High Flyer – Cotswold RDA’s Superstar

After Toffee went on to pastures new, we met RDA pony, Flyer, who lives at Cotswold RDA and helps children and young people experience the enjoyment and therapy of learning to ride.

In addition to this vital role, Flyer is used for volunteer training, ensuring the group’s helpers have the practical skills they need to support their riders.

Being around horses can be a bit daunting and, with vulnerable riders to look after as well, safety is a priority.

With that in mind, volunteering training is a serious business at RDA – but lively ponies like Flyer mean there’s always plenty of fun, too.

There are lots of volunteer roles at RDA which don’t involve horses and ponies, but when it comes to the actual sessions it’s important that all helpers feel comfortable and confident with what they need to do.

 

“We don’t expect people to turn up for the first time knowing everything already,” Heather McLain, Equestrian Education Manager at Cotswold RDA, explains.

“Even volunteers who know about horses will need training in how we work and especially how to support riders.”

To begin with, though, it’s all about getting the basics right. Practical training kicks off by working through RDA’s “Green Card”, a basic training record which details the various skills needed to take part safely.

Once complete, volunteers should feel comfortable with a range of skills including appropriate behaviour around horses; tacking up (putting the saddle and bridle on), how to lead a pony, and side helping (where volunteers walk alongside the rider in case they need a bit of extra support).

Flyer is one of Cotswold RDA’s training superstars.

“Volunteers can only learn so much working with completely steady ponies who never put a hoof wrong,” Heather says. “The real education comes when you work with a pony who knows his own mind. Flyer is perfect for that.”

Despite his good manners and friendly disposition, Flyer is a lively, relatively young pony with plenty of get up and go.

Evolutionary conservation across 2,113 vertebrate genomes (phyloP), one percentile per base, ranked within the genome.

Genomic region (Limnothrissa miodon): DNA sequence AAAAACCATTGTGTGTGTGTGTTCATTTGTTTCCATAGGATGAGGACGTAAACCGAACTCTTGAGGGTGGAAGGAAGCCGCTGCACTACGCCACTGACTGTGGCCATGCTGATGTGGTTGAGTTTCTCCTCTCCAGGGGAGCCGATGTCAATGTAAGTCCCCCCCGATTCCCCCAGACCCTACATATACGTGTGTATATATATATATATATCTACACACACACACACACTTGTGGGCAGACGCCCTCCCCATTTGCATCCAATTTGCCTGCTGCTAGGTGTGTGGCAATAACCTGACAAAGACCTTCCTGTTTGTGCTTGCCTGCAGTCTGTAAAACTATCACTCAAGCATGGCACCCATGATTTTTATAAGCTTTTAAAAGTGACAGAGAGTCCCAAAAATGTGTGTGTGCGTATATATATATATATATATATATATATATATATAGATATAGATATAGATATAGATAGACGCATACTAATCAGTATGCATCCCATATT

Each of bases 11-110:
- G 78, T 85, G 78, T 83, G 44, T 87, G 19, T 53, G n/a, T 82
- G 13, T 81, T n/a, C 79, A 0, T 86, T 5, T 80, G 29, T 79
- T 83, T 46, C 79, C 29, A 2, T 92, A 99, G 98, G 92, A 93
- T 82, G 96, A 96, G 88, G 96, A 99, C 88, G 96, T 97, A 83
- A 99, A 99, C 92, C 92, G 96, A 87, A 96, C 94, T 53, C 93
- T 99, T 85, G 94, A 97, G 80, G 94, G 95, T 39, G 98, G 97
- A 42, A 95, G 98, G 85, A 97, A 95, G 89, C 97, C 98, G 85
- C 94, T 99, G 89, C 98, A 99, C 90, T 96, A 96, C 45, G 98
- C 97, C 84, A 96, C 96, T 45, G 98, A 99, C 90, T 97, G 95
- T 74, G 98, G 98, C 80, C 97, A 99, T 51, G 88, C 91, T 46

He has a brisk and active walk to keep his leaders on their toes, he is curious about the world around him and new experiences can still make him feel a bit nervous.

“Volunteers need to understand that, however well-behaved they are, animals will always be animals,” Heather says. “Flyer is a great balance of gentle patience with personality and fun – he’s popular with everyone.”

One of the volunteers who has been learning from Flyer is fourteen-year-old Gabi.

 

 

Gabi started volunteering with Cotswold RDA because it offers the perfect opportunity to combine her love of horses with helping out in her local community.

She is developing her horsey skills along the way and recently joined her fellow volunteers for a full day of training.

“I spent most of the day working with Flyer: tacking him up, leading him and practising walking him up to the mounting block,” she says.

“Flyer was very well behaved, but something new caught his eye that he wanted some reassurance about.”

“Over the holidays the indoor school had been painted. There was some bright white paint that hadn’t been there before and he was a bit nervous. I had to take him over to have a closer look – then he was fine.”

According to Gabi, the final part of the training was certainly Flyer’s favourite. “We learned how to fill and tie up the hay nets so the ponies could have their tea!”

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